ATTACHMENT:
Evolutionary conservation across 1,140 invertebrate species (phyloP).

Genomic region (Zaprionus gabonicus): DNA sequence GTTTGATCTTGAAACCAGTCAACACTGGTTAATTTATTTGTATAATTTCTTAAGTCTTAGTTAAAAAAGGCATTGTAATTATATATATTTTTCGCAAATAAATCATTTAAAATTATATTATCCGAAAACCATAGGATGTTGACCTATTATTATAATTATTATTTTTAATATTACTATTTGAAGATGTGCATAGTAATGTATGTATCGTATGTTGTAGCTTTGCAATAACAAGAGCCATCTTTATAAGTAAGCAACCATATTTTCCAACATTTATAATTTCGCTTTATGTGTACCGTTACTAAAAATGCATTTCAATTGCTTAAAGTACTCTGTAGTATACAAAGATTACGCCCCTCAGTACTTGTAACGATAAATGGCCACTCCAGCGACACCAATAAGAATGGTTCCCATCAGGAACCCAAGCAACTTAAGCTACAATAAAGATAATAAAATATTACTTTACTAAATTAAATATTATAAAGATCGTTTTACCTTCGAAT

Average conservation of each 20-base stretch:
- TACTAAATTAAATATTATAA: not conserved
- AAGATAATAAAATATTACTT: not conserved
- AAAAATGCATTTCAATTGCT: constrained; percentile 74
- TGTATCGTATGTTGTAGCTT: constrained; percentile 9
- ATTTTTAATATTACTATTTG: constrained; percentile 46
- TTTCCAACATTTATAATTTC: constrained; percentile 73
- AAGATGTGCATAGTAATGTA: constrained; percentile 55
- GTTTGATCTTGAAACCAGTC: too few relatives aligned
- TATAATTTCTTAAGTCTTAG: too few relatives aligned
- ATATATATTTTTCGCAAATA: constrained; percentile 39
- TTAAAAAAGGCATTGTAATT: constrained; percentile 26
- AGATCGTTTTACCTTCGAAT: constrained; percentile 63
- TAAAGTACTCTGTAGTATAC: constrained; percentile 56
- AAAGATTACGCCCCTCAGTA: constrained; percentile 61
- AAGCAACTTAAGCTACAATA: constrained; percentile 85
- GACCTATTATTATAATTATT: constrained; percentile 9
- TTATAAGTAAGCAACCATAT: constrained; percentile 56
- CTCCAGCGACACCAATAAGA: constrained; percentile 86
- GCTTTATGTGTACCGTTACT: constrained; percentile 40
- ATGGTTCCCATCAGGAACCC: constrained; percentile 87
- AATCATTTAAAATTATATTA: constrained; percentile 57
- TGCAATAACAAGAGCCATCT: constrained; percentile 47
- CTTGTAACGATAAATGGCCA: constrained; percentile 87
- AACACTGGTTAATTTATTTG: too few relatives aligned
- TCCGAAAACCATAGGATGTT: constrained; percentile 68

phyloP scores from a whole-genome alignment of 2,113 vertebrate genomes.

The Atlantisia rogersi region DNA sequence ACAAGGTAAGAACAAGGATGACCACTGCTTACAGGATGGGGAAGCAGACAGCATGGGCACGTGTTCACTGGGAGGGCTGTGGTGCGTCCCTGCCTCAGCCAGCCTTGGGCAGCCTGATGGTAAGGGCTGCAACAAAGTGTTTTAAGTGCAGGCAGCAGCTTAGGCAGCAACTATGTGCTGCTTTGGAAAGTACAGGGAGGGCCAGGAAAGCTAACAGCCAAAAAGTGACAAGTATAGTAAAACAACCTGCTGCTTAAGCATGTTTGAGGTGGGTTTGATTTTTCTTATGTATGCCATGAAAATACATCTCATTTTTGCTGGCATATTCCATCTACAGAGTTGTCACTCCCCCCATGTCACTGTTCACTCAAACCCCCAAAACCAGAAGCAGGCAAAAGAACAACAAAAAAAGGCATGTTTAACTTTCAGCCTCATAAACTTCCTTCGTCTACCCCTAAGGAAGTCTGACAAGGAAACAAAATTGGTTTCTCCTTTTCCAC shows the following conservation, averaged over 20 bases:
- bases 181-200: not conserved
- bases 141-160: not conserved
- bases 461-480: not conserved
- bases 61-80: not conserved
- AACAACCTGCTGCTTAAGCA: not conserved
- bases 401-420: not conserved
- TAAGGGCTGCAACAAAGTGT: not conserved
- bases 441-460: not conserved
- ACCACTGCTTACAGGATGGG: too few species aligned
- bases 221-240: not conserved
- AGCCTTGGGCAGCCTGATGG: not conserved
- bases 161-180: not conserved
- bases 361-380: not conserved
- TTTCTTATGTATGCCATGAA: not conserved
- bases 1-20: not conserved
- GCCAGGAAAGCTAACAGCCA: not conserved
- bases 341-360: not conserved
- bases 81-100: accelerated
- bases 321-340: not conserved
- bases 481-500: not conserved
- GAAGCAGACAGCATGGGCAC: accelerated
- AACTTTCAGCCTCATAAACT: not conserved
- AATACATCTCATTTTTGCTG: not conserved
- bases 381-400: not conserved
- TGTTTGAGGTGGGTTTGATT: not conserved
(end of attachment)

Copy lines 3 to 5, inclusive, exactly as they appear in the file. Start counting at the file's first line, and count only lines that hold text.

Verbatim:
Average conservation of each 20-base stretch:
- TACTAAATTAAATATTATAA: not conserved
- AAGATAATAAAATATTACTT: not conserved